5 Differences Between Project Manager And Project Sponsor

Paul Naybour

1. During the concept phase the project sponsor will be responsible for defining the requirements and benefits for the business case with the support of the project manager.  An example is where there is a requirement to build a nursery room at a local primary school – the sponsor will have to talk to all the stakeholders to the the strongest business case possible while the project manager will support the sponsor in gathering contractor costs based on the requirements. 

2. The definition phase requires much more involvement from the project manager.  The project manager will work with the contractors and team to have enough detail in order to get the approval to continue into the development phase for the new nursery room.   At this stage the project management plan is written and owned by the project manager.  The PMP provides detail on how the project will be run and is the responsibility of the project manager.  The project sponsor will oversee the project managers work at this stage and sign the PMP off. 

3. The development phase is when the project manager are responsible for the day to day running of the project according to the project management plan an example of this will be managing  and co-ordinating the contractors involved in building the new nursery.  The sponsor will oversee the project managers work and there will be stage reviews where the sponsor will provide acceptance to the project manager to continue to the next stage i.e. once foundation are laid the sponsor will sign off the stage.  During this phase the project manager will escalate any risks or issues they encounter and cannot resolve to the sponsor who will work with the Project manager to resolve.  Any changes will pass to the sponsor who will arbitrate between requirements and accept and reject changes as relevant.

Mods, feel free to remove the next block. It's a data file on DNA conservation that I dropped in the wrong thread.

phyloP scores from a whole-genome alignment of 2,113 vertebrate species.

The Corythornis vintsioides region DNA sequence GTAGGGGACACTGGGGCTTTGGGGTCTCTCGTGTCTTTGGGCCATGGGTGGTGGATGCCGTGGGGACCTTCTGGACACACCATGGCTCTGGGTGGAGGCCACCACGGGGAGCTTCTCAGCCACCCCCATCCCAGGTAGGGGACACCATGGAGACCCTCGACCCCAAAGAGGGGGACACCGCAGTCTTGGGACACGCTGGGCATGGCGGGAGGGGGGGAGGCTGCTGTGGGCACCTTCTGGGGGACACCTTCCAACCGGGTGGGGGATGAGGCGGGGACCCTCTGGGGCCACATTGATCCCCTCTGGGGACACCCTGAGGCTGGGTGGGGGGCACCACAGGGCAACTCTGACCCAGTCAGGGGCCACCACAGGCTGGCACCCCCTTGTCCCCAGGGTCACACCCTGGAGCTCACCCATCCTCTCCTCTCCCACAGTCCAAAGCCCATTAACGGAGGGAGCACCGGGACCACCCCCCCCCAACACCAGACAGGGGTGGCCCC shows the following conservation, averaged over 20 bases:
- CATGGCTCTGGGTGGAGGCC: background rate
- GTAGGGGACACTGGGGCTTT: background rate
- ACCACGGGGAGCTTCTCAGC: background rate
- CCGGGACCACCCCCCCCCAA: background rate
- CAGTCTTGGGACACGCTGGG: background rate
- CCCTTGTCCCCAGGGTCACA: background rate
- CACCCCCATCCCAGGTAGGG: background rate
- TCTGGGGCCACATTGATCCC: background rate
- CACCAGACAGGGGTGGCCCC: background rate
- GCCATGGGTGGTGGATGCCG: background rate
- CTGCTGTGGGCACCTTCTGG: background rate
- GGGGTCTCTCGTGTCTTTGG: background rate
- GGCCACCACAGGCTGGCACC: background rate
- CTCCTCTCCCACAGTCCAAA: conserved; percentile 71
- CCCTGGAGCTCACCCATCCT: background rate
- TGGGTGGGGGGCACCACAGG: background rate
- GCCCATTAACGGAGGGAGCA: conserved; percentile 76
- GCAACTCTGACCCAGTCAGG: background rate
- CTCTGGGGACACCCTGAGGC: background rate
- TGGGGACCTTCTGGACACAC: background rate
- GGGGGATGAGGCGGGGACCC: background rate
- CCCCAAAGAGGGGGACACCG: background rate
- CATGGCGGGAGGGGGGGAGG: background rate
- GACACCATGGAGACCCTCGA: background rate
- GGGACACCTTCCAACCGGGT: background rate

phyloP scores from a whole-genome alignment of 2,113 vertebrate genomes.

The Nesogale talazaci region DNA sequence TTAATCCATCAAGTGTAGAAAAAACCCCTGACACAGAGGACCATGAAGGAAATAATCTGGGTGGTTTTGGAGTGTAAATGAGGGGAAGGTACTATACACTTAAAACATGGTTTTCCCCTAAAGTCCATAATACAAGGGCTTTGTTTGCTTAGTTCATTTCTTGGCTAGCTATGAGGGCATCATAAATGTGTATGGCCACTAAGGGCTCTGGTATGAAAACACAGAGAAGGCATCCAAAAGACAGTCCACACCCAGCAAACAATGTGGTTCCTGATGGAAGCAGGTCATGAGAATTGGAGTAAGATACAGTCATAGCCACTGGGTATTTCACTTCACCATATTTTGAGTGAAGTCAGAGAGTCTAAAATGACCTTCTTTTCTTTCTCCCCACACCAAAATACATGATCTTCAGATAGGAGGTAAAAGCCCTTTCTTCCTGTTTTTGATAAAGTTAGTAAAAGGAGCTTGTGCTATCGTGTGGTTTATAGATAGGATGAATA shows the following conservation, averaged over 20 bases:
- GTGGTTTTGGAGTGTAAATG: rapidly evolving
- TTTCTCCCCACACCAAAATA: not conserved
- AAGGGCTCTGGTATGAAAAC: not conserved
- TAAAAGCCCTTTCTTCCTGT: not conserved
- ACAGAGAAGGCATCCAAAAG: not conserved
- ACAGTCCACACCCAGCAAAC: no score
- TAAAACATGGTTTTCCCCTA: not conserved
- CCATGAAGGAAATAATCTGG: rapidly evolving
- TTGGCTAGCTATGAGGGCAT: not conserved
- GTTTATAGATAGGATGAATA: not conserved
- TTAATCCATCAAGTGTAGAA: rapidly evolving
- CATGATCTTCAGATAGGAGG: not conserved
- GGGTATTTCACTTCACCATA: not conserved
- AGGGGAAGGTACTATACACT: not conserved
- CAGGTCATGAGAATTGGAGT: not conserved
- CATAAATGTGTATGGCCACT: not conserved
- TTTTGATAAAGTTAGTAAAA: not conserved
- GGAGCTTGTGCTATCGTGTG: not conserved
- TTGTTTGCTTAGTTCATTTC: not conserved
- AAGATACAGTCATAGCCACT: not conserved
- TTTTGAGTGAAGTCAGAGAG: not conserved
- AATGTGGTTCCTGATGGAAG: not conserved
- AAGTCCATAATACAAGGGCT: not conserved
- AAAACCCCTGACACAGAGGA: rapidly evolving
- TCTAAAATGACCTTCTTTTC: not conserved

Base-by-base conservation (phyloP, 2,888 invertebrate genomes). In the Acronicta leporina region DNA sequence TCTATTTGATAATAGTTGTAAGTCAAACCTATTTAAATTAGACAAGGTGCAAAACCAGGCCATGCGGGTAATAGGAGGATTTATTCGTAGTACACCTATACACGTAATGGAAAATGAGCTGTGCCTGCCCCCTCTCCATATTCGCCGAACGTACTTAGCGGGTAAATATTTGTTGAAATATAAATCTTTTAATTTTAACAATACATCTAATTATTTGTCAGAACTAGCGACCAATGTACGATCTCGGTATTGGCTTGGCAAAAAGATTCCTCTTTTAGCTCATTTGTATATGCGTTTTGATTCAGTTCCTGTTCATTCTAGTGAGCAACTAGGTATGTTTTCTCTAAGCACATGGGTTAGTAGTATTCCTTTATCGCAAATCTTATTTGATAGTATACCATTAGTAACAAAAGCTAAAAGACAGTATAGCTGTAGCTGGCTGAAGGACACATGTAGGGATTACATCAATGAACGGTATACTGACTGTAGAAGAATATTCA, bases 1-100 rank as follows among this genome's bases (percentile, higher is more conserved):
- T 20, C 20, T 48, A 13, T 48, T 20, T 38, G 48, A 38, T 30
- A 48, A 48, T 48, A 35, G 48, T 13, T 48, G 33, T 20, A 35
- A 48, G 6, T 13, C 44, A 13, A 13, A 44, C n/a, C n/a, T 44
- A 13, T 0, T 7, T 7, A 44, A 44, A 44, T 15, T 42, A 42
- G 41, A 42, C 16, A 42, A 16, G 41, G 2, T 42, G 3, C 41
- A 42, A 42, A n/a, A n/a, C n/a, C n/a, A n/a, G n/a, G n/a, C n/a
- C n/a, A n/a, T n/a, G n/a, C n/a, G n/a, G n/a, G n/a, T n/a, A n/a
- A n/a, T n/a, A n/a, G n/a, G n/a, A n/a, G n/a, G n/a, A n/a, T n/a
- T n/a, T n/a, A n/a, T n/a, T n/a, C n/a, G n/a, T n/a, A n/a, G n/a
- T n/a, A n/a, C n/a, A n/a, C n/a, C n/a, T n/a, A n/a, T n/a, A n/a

4. During the handover and close stage the project manager will handover the deliverables to the users i.e. the new nursery room to the school.  The sponsor will liase with the users to sign off whether the deliverables are fit for purpose.  A lessons learned workshop will be held and will involve input from the sponsor and project manager to ensure any lessons learned are captured and shared with similar projects going forward.

5. Once the project has been handed over the project manager takes a step back.  The project sponsor will then be responsible to ensure that the project delivered against the requirements and realise the benefits in the business case i.e. the new nursery room provides much needed spaces for the local community 

3 thoughts on “5 Differences Between Project Manager And Project Sponsor”

  1. I am not sure about the PM not being involved in concept. Often it is good for the PM to support the sponsor defining the requirements and the business case. If they are not involve it may be too late once the funding is approved. You need to say a bit more about benefits realisation. An example based on a housing development or a new school (or something) would really help here.

Comments are closed.

Upcoming Courses

Scroll to Top